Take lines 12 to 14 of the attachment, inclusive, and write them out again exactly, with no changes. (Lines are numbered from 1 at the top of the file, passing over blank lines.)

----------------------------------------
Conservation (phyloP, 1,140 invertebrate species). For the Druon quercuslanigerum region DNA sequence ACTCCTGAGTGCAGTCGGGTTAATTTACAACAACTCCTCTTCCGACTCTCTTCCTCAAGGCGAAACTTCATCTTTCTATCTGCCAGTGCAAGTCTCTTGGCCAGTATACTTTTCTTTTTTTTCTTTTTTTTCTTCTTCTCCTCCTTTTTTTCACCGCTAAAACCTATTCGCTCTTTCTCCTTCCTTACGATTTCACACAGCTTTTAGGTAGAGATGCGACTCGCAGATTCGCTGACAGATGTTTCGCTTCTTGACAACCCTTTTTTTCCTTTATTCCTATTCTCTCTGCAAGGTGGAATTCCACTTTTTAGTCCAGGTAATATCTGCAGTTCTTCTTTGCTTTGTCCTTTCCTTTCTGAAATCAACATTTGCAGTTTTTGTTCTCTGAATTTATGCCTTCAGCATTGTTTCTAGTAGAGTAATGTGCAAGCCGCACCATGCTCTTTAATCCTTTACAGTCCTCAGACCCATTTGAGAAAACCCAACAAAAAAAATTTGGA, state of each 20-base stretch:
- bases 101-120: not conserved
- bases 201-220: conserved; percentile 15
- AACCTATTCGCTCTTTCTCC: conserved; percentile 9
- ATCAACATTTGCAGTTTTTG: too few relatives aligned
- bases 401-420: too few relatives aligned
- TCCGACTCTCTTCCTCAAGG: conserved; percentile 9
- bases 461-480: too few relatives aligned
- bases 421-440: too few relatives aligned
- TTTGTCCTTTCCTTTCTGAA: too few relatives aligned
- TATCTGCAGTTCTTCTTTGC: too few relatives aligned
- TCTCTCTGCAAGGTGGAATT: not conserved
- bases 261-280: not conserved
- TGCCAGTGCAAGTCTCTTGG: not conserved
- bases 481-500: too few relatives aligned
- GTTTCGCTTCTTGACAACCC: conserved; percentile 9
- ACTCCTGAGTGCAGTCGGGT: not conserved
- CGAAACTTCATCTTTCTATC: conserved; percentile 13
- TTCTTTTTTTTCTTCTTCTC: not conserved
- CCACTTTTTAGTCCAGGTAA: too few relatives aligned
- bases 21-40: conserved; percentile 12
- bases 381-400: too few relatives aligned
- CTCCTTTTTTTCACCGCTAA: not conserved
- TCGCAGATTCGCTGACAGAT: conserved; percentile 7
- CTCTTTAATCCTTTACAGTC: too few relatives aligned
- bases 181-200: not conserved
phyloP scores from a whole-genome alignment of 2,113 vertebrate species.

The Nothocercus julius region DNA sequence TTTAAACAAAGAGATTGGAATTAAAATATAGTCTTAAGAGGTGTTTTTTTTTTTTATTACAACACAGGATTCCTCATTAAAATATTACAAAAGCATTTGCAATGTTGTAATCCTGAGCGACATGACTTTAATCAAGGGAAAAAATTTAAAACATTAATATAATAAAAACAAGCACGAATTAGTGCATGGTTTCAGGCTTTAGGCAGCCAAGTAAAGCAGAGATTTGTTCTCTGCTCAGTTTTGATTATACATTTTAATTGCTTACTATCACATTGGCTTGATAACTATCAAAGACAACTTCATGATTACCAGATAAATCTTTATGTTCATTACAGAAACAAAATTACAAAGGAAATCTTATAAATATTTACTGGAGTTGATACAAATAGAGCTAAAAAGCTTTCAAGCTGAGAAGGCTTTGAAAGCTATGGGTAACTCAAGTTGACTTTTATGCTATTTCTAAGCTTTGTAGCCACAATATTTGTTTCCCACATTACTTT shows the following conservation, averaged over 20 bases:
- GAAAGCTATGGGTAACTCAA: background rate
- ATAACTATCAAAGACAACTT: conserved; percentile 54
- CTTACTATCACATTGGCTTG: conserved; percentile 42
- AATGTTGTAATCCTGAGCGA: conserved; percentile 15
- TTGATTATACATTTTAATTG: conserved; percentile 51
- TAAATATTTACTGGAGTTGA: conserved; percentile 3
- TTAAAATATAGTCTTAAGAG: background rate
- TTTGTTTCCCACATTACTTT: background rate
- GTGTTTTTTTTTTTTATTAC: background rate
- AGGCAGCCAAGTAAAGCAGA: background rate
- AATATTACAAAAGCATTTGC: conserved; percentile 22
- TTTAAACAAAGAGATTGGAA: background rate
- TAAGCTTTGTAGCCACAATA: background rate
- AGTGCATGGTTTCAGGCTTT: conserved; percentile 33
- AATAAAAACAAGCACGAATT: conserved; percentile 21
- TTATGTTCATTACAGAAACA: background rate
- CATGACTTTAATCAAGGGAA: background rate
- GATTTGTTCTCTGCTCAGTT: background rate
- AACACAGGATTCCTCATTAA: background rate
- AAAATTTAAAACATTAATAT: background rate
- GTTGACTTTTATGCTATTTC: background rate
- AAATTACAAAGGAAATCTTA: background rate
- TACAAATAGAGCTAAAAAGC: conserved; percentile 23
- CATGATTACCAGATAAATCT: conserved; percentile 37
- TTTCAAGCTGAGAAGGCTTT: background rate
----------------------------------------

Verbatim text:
- TCTCTCTGCAAGGTGGAATT: not conserved
- bases 261-280: not conserved
- TGCCAGTGCAAGTCTCTTGG: not conserved